Aria said, Fluffy and the mad, mad cows
Madcow!

ARIA:
I wanted to ask you about mad cow disease. And I was reading about eating beef and the cattle they use for beef. Is that something we should be worried about, or what are we going to do about that?

CLAYTON:
Excellent question. I think the place to start, though, is with McDonald's, which is now a global business. So you have to be careful when you read a report that they found E. coli, or certain pathogens, in McDonald's hamburgers. McDonald's in London or Peking may have had that... But right now, there's a very thorough investigation by the USDA, and there are no identified cases of Mad Cow in the United States.

Livestock needs protein to be productive, just like we do, and one very economical way to supply that protein to them is to feed them other animals. It sounds a little bit sick, but, literally, in other countries old cows and old ewes were ground up and fed back to their children, because then that would increase the protein content in their feed. But in the United States, it's a law, you cannot feed animal products to food animals. So you don't have to worry about that line of transmission of the disease.

The main reassuring fact, however, is the fact that we've not identified any cases of Mad Cow in this country.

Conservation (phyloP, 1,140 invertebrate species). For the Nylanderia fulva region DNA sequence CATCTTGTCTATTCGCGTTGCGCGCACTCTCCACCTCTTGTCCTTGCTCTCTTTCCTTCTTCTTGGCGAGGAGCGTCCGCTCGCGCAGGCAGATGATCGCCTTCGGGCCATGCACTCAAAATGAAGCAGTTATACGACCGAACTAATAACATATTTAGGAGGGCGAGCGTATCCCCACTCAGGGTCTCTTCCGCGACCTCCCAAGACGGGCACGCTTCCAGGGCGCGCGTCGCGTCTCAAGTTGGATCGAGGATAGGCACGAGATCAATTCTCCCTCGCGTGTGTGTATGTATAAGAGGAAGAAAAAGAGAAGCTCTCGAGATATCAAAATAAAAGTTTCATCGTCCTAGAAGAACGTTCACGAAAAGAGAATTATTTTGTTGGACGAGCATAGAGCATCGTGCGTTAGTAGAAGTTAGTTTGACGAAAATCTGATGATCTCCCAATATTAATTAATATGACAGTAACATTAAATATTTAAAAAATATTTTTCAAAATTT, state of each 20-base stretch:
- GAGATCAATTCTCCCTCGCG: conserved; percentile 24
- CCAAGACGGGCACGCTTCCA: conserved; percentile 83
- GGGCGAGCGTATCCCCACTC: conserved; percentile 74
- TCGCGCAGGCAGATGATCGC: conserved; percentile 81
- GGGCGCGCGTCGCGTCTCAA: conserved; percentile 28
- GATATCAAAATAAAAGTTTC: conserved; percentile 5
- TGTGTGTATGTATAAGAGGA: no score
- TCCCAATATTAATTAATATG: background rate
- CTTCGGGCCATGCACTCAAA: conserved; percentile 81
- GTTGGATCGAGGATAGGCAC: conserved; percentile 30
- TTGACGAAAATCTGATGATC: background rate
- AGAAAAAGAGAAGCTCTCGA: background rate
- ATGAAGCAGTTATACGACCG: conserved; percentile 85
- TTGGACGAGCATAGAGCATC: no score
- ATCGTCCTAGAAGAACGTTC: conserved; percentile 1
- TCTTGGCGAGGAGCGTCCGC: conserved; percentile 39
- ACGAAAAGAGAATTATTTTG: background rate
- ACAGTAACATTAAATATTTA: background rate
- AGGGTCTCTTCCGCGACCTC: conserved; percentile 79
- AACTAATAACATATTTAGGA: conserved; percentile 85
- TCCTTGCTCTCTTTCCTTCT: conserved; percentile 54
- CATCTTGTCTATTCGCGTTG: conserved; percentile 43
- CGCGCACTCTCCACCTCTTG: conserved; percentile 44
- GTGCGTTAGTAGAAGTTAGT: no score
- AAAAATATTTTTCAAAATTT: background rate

In fact, ironically, if Mad Cow disease were to occur anyplace in the United States, where do you suppose it might occur?

IVY:
Dogs and cats.

CLAYTON:
Dogs and cats. It would occur in our pets before it would probably occur in us, because a large amount of your dog and cat food, even if it's dry, is animal by-product.

JEFF:
Is Mad Cow disease a disease of muscle degeneration?

CLAYTON:
Of the central nervous system. Essentially, you lose control over your muscles, and that's how it's expressed; the animal loses control over its muscles, because its central nervous system is collapsing. The reason it's called "Mad Cow" is because the cows do things that we would consider to be very idiotic. They walk into walls, fences, then they'll knock themselves down trying to stand back up and continue to walk.

 

Madcow!
Jeff Mathers FROM JEFF'S JOURNAL
"Clayton is a land range scientist, but he knew sooooo much about virology. He told us that Mad Cow Disease could get into this country from cows coming across the Mexican border... and then the very next day the newspaper had an article about cows being found with MCD
in Texas that had come across from Mexico."

Ivy said, the milk boy in Wyaltt Earp
Jeff said, why Jeff doesn't drink water
Meriah said, Measles in the new world
Clayton said, giving diseases to kids Christine said, Chrystal and the war on plants